HISTORY AND DESIGN




Tuk Tuk Way is an Italian Piaggio Tri-Porter, a Piaggio Ape Calessino to be accurate. Tukxi’s history began at the Italian Piaggio factory in Pontedera, near the leaning tower of Pisa.

At the end of World War II, most Italians, badly affected by the war, lacked viable modes of transport, and more importantly, the financial means to acquire full-sized four-wheeled vehicles. In 1947 the inventor of the Vespa, aircraft designer Corradino D’Ascanio, came up with the idea of building a light three wheeled commercial vehicle to power Italy’s economical reconstruction, an idea which found favour with Enrico Piaggio, the son of the firm’s founder, Rinaldo. The very first Ape model and the mark immediately following it were mechanically a Vespa with two wheels added to the rear, with a flat-bed structure on top of the rear axle. In the early sale brochures and adverts the vehicle was referred to as the VespaCar or TriVespa and cost 170.000 liras. The first Apes featured 50cc, 125cc or 150cc and more recently 175cc and 422cc diesel engines. Tukxi has a zero emission diesel unit. By the time of the 1964 Ape D a cab was added to protect the driver from the elements. The Ape has been in continuous production since its inception and has been produced in a variety of different body styles in Italy and other parts of the globe.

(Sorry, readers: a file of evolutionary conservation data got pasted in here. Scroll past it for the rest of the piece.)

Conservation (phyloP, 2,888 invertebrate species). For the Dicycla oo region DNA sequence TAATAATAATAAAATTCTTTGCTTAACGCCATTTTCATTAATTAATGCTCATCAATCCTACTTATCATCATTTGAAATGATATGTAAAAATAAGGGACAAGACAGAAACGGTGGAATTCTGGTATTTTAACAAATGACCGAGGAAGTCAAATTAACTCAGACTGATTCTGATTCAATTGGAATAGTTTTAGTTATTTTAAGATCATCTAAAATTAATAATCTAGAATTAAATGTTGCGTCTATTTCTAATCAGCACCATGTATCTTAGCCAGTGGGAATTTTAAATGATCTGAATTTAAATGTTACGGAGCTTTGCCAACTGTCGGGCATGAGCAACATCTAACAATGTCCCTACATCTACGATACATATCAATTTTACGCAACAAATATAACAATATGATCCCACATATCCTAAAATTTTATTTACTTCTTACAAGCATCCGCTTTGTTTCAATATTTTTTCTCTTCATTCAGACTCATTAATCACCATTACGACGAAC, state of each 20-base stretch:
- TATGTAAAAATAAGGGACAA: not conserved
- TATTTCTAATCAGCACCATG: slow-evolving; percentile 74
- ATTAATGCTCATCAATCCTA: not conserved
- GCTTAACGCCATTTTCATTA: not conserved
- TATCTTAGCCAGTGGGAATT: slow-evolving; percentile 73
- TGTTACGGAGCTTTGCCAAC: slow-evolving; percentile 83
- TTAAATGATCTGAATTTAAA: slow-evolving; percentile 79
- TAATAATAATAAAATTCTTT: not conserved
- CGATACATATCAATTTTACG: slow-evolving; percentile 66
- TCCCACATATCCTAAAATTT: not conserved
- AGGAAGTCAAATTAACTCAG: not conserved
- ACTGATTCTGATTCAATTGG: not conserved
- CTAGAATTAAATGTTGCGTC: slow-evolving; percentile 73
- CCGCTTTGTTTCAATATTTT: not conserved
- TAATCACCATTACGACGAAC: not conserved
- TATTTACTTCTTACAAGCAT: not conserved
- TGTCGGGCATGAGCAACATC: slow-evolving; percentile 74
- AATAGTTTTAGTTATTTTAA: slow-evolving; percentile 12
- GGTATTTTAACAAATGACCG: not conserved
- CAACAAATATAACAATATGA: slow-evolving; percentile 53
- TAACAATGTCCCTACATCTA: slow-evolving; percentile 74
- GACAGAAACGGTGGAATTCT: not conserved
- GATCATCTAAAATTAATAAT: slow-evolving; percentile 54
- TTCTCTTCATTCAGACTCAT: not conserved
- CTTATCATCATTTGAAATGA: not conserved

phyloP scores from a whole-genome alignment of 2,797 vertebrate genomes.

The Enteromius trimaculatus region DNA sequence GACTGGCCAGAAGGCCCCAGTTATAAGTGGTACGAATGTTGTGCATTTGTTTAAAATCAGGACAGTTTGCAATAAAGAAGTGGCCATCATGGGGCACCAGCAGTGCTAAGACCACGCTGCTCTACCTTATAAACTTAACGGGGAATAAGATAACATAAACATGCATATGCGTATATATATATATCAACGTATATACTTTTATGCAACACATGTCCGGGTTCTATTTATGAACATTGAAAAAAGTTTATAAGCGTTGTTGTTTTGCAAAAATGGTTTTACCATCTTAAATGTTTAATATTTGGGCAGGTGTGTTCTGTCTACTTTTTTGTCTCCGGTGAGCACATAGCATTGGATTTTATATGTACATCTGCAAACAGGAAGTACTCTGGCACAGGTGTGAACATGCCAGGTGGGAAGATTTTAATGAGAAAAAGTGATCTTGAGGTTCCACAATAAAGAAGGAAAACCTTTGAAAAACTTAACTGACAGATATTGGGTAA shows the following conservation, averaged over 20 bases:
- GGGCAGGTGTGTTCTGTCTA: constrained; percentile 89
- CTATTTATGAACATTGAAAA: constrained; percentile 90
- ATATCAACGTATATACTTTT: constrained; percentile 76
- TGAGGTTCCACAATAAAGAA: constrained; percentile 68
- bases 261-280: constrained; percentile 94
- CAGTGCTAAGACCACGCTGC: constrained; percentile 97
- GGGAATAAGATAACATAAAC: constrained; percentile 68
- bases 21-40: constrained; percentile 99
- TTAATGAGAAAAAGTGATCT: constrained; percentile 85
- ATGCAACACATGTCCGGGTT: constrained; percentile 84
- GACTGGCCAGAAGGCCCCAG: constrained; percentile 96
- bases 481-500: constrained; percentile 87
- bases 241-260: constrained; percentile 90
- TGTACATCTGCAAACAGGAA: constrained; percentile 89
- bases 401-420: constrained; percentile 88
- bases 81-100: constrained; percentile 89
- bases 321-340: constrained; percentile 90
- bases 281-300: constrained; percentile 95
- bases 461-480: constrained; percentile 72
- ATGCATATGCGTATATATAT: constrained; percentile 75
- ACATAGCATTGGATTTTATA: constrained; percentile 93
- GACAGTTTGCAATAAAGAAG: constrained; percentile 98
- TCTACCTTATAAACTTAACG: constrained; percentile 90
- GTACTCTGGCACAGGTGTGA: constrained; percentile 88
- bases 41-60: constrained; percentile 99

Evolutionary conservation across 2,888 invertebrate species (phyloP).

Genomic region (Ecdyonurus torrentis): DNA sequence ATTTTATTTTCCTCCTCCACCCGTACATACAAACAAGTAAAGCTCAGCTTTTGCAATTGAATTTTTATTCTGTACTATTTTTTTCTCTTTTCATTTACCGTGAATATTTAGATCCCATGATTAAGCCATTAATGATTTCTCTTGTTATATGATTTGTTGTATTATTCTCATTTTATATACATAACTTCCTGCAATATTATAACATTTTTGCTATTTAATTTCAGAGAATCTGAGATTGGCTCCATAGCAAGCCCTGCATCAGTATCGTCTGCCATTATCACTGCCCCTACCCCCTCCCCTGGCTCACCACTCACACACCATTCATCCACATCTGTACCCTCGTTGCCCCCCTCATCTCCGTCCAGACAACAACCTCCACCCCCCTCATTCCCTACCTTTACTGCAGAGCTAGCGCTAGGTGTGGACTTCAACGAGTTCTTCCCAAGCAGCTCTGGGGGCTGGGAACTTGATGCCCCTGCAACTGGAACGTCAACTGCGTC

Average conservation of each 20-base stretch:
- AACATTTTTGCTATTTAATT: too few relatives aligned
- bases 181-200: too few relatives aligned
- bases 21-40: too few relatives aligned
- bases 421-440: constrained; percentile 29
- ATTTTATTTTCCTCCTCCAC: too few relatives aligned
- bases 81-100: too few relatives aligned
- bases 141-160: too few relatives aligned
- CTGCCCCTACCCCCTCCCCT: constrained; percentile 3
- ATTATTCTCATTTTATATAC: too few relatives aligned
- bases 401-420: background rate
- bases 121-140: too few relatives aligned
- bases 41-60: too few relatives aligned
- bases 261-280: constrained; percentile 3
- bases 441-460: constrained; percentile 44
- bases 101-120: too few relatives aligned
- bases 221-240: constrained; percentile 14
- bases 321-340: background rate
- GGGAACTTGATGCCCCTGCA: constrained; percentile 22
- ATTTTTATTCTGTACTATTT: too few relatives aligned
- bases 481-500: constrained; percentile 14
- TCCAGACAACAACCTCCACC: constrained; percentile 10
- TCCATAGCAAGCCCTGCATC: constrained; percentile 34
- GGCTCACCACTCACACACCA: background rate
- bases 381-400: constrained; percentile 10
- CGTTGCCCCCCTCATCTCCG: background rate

Controlled with scooter style handlebars, the original Ape was designed to sit one, but can accommodate a passenger (with a tight fit) in its cab. A door on each side is provided, making it quicker to get out of the vehicle when making deliveries to different sides of the road. Performance is suited to the job of light delivery, with good torque for hills but a low top speed, which is irrelevant in the urban settings for it was designed. Outside of towns, Apes are customarily driven as close as possible to the curb to allow traffic to pass.